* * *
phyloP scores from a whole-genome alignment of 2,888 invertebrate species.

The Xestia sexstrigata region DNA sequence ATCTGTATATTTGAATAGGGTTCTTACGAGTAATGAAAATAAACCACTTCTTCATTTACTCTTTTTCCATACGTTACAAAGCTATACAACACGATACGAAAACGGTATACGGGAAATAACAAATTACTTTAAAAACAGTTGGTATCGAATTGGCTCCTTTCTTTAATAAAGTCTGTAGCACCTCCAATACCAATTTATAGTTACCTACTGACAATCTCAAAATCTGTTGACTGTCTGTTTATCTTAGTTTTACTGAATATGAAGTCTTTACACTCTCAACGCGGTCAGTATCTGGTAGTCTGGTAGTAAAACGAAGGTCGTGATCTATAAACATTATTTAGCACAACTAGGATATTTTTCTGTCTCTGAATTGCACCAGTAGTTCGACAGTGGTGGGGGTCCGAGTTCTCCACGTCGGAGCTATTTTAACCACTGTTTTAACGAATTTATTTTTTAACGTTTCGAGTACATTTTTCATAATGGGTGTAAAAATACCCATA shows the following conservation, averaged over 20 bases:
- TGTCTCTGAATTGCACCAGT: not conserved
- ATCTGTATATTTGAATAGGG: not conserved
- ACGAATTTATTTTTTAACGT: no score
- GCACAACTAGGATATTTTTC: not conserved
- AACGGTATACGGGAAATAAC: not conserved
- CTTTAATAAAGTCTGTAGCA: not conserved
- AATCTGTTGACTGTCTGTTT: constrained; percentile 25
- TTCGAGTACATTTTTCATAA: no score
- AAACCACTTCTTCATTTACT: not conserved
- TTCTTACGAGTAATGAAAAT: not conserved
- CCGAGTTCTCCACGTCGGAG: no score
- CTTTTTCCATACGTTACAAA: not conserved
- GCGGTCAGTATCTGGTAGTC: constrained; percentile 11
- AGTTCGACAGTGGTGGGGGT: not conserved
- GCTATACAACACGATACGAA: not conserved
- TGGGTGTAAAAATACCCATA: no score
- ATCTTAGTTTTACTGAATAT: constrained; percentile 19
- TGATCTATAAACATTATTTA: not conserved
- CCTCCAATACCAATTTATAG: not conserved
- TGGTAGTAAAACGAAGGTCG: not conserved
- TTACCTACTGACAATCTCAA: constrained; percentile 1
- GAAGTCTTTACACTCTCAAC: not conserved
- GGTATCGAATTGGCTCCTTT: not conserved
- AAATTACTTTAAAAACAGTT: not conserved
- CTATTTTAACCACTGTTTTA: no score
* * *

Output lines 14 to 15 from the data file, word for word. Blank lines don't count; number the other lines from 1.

- CTTTTTCCATACGTTACAAA: not conserved
- GCGGTCAGTATCTGGTAGTC: constrained; percentile 11